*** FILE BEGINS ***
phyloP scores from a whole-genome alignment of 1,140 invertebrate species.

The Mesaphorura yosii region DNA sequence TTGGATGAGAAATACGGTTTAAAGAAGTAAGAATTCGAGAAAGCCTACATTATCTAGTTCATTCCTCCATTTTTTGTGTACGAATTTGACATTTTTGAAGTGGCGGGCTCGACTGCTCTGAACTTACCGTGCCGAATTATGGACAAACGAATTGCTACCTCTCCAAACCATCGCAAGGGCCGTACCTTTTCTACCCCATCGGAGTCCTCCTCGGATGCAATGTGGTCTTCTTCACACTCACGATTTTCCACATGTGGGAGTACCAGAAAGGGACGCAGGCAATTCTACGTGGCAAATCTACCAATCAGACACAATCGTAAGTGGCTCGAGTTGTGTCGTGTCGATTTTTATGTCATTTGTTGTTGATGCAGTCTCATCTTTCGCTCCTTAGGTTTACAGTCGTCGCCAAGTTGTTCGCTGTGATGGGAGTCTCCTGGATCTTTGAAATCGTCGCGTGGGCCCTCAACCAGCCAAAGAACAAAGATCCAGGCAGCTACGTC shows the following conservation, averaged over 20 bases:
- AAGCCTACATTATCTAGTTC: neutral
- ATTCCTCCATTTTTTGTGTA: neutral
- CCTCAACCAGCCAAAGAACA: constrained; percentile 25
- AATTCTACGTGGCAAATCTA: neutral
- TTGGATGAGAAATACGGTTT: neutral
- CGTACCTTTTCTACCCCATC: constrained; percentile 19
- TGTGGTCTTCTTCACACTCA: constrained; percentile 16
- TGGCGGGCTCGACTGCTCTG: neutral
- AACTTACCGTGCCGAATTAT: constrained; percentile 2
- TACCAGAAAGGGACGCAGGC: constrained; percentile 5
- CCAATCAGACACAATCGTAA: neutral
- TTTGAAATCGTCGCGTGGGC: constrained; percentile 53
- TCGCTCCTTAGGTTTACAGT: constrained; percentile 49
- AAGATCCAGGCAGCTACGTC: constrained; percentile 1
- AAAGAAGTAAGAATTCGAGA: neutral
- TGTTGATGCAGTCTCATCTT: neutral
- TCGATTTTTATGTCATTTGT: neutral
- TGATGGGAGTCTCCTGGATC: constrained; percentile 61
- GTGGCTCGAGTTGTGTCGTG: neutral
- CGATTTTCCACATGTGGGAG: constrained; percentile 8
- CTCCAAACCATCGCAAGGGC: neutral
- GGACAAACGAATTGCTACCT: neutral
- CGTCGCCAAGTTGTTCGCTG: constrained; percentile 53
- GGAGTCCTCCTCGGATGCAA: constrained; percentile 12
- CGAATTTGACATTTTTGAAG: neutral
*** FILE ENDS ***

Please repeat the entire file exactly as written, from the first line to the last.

phyloP scores from a whole-genome alignment of 1,140 invertebrate species.

The Mesaphorura yosii region DNA sequence TTGGATGAGAAATACGGTTTAAAGAAGTAAGAATTCGAGAAAGCCTACATTATCTAGTTCATTCCTCCATTTTTTGTGTACGAATTTGACATTTTTGAAGTGGCGGGCTCGACTGCTCTGAACTTACCGTGCCGAATTATGGACAAACGAATTGCTACCTCTCCAAACCATCGCAAGGGCCGTACCTTTTCTACCCCATCGGAGTCCTCCTCGGATGCAATGTGGTCTTCTTCACACTCACGATTTTCCACATGTGGGAGTACCAGAAAGGGACGCAGGCAATTCTACGTGGCAAATCTACCAATCAGACACAATCGTAAGTGGCTCGAGTTGTGTCGTGTCGATTTTTATGTCATTTGTTGTTGATGCAGTCTCATCTTTCGCTCCTTAGGTTTACAGTCGTCGCCAAGTTGTTCGCTGTGATGGGAGTCTCCTGGATCTTTGAAATCGTCGCGTGGGCCCTCAACCAGCCAAAGAACAAAGATCCAGGCAGCTACGTC shows the following conservation, averaged over 20 bases:
- AAGCCTACATTATCTAGTTC: neutral
- ATTCCTCCATTTTTTGTGTA: neutral
- CCTCAACCAGCCAAAGAACA: constrained; percentile 25
- AATTCTACGTGGCAAATCTA: neutral
- TTGGATGAGAAATACGGTTT: neutral
- CGTACCTTTTCTACCCCATC: constrained; percentile 19
- TGTGGTCTTCTTCACACTCA: constrained; percentile 16
- TGGCGGGCTCGACTGCTCTG: neutral
- AACTTACCGTGCCGAATTAT: constrained; percentile 2
- TACCAGAAAGGGACGCAGGC: constrained; percentile 5
- CCAATCAGACACAATCGTAA: neutral
- TTTGAAATCGTCGCGTGGGC: constrained; percentile 53
- TCGCTCCTTAGGTTTACAGT: constrained; percentile 49
- AAGATCCAGGCAGCTACGTC: constrained; percentile 1
- AAAGAAGTAAGAATTCGAGA: neutral
- TGTTGATGCAGTCTCATCTT: neutral
- TCGATTTTTATGTCATTTGT: neutral
- TGATGGGAGTCTCCTGGATC: constrained; percentile 61
- GTGGCTCGAGTTGTGTCGTG: neutral
- CGATTTTCCACATGTGGGAG: constrained; percentile 8
- CTCCAAACCATCGCAAGGGC: neutral
- GGACAAACGAATTGCTACCT: neutral
- CGTCGCCAAGTTGTTCGCTG: constrained; percentile 53
- GGAGTCCTCCTCGGATGCAA: constrained; percentile 12
- CGAATTTGACATTTTTGAAG: neutral